At Community Foundation for the Alleghenies’ annual Founders’ Day on Thursday, the Foundation’s 2019 Youth Philanthropy Interns awarded $50,000 in grants, the culmination of a program that allows them to assess community needs, understand nonprofits, and participate in grantmaking first-hand.
The interns spent weeks conducting research, site visits, and interviews and then selected two areas of interest to impact: promoting wellness and repurposing community assets. In July, they released two requests for proposals for organizations and projects that could make a difference in those interest areas. This week, they evaluated a total of 20 grant applications and selected projects they felt best matched their goals.
The “Repurpose, Regenerate, Revitalize” YPI Team chose to award their $25,000 grant to the Center for Metal Arts (CMA) in Johnstown. The team’s mission is to repurpose the region’s historic past, regenerate its promising present, and revitalize its optimistic future—and they decided CMA was doing exactly that.
The Center for Metal Arts plans to use the funding to repurpose the Guard Shack by the Bethlehem Steel Pedestrian Bridge into an incubator that will act as a “stationary food truck” for pedestrians, workers, and the entire community. Their plan is to host local chefs and/or culinary artists to take over the mini-restaurant throughout the year to provide opportunities for rising entrepreneurs and students in the area. By repurposing this historic building, CMA will be uniting people and businesses and providing a new asset to the region.
The “Whole Person, Whole Community” team was led by Maggie Blaisdell and included Brendan Veney, Rebecca Johnson, Sophie Hochfeld, and Cameron Pressel.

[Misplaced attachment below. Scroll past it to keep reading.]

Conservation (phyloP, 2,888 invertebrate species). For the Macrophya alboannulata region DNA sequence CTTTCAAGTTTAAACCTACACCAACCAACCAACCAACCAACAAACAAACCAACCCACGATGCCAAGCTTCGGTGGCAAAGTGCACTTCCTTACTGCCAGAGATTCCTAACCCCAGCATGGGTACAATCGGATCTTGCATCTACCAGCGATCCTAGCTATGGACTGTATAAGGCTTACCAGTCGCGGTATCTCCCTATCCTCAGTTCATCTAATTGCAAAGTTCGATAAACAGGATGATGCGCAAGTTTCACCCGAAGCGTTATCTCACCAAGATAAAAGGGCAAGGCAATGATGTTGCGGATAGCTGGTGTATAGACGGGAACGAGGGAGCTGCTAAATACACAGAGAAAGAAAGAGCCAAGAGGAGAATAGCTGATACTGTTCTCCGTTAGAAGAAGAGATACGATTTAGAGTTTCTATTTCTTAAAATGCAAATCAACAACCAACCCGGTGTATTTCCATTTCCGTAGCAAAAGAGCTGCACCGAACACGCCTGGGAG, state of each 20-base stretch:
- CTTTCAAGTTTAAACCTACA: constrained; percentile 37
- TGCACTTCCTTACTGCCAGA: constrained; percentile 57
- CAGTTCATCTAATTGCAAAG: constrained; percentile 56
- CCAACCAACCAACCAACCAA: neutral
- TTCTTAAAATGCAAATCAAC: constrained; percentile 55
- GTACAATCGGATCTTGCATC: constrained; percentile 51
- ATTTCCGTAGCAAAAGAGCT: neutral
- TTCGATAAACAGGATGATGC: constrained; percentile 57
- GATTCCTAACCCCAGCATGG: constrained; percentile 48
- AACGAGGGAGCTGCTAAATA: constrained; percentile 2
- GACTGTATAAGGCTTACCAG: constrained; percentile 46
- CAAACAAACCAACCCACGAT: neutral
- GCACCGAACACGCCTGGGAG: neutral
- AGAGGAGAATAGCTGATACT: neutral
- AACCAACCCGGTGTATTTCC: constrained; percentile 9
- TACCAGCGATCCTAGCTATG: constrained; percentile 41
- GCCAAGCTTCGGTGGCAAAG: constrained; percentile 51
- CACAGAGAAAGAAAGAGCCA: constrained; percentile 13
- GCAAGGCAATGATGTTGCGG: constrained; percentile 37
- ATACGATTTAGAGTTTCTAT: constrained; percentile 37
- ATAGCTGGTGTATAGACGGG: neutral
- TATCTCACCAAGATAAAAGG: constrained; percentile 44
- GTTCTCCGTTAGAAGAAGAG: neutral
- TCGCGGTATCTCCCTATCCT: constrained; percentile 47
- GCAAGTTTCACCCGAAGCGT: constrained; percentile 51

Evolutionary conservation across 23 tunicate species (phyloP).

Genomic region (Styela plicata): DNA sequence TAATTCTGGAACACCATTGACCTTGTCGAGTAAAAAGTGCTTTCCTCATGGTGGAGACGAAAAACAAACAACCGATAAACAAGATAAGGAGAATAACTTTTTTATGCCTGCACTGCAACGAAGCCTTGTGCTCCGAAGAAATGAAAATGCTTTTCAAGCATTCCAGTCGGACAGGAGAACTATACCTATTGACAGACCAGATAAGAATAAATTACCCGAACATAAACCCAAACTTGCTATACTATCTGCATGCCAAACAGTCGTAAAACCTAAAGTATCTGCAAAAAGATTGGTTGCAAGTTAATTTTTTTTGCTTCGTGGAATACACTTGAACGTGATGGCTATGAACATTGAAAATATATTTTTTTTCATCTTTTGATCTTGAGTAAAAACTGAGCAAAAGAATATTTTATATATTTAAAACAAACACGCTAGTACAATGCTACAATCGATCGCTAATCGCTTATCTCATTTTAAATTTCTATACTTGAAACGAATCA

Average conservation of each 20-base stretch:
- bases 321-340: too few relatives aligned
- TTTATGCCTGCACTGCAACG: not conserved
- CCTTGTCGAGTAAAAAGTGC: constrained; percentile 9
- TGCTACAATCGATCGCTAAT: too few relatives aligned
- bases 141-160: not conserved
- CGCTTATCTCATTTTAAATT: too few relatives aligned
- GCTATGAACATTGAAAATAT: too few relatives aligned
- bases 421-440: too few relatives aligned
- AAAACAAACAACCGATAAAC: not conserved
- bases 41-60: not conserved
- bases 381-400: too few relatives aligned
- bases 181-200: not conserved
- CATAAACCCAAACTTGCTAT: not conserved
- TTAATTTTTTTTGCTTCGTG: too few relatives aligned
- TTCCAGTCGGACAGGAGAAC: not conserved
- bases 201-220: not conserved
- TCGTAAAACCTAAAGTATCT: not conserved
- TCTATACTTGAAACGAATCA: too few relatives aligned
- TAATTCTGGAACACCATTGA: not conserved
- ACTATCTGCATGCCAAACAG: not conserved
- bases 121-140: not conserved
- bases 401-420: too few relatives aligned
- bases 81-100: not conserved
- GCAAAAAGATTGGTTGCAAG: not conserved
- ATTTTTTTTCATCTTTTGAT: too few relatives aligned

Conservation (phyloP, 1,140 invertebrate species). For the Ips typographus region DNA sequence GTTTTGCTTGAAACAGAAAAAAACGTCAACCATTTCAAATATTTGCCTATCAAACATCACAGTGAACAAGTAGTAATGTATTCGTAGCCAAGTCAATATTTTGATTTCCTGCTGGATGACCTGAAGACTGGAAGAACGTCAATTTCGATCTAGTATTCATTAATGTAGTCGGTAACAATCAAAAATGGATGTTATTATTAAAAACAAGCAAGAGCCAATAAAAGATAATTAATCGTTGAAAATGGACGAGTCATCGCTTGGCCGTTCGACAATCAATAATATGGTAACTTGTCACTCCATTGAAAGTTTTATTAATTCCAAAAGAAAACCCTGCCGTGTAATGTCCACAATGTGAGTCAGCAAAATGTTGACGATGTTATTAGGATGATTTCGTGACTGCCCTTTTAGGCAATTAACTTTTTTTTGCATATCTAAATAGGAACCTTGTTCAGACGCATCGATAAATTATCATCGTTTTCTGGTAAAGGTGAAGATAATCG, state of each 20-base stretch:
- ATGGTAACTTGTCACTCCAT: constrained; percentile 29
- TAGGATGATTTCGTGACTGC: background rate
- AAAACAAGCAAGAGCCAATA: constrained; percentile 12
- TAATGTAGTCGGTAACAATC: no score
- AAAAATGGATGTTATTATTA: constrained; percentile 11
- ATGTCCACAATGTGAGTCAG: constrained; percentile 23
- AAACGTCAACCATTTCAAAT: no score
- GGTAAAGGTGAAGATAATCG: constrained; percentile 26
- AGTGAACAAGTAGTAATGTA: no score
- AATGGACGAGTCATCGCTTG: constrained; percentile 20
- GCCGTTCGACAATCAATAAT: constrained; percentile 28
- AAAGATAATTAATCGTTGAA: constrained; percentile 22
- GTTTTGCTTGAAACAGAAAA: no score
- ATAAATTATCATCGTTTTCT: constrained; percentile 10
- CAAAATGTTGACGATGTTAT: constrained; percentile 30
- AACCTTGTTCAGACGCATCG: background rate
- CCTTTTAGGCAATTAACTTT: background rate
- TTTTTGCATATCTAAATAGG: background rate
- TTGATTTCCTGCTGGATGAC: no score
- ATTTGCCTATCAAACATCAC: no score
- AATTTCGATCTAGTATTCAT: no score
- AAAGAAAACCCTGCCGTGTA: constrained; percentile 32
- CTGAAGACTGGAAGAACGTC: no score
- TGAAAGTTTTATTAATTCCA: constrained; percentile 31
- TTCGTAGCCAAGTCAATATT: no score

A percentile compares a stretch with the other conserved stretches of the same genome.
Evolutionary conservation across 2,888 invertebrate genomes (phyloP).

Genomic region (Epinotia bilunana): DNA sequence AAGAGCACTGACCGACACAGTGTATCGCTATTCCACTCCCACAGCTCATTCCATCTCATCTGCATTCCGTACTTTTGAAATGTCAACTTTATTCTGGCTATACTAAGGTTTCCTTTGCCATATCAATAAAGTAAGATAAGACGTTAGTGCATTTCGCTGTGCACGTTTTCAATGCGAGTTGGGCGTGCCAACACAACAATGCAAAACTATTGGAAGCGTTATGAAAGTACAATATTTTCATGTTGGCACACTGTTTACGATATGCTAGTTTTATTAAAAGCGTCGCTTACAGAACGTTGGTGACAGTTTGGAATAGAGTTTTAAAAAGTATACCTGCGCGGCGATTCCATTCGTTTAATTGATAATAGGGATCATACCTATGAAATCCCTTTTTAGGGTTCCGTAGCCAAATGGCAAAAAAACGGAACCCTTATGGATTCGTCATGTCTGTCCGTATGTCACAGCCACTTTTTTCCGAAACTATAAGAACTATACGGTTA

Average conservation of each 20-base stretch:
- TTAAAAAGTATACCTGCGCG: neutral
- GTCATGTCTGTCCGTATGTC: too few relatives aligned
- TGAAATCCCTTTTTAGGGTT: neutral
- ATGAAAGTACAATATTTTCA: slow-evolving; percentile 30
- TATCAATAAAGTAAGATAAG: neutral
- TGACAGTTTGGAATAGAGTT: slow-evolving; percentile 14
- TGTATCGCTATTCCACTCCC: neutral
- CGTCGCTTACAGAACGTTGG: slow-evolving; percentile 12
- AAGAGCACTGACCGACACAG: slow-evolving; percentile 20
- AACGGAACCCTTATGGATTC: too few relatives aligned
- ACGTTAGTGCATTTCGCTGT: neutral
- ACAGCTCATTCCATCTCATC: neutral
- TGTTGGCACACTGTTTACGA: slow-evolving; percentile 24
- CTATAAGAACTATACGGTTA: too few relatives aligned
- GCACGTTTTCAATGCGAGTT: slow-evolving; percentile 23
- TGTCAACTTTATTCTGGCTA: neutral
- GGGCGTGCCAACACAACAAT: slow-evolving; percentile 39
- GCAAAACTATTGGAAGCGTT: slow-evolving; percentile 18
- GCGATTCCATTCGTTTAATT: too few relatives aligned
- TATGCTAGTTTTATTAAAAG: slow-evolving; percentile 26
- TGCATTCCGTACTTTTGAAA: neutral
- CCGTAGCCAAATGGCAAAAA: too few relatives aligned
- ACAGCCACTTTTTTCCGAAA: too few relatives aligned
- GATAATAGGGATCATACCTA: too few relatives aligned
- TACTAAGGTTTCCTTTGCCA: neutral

The “Whole Person, Whole Community” YPI Team chose two grantees. One grantee is the Community Arts Center of Cambria County for their program, “Young at Art.” The art center will be receiving $15,000 to use art classes in numerous mediums to promote cognitive reasoning, physical agility, mental wellbeing, emotional release, and a sense of community through artistic projects and skills for adults in the region.
The team’s second grantee is Saint Francis University’s Therapeutic Gardening Initiative for Adults in the Tri-County Area. This initiative will be receiving $10,000 to start their project in collaboration with the Cambria Care Center. The initiative will create an outdoor gardening space for the residents of the Cambria Care Center. Students of Saint Francis University also will visit the center to interact with residents, which will help promote adult wellness, individually and as a community.
CFA Program Officer Angie Berzonski has coordinated the Youth Philanthropy Internship for the past six years.
“Each year I am impressed by the caliber of proposals that our local nonprofits submit to our interns,” Berzonski said. “This year was no exception. The interns really had difficult decisions to make. I thank each of them for dedicating themselves whole-heartedly to this program, for taking it seriously, and becoming true youth philanthropists. The debates they have had in our office over the past few days as they have evaluated the pros and cons of the 20 proposals that were submitted have shown us that they have learned quite a bit this summer and that they take the responsibilities of this grantmaking very seriously.”
The Youth Philanthropy Internship is made possible by generous funding from The Heinz Endowments. The Heinz Endowments is devoted to the mission of helping our region prosper as a vibrant center of creativity, learning, and social, economic, and environmental sustainability. Core to the Endowments’ work is the vision of a just community where all are included and where everyone who calls southwestern Pennsylvania home has a real and meaningful opportunity to thrive.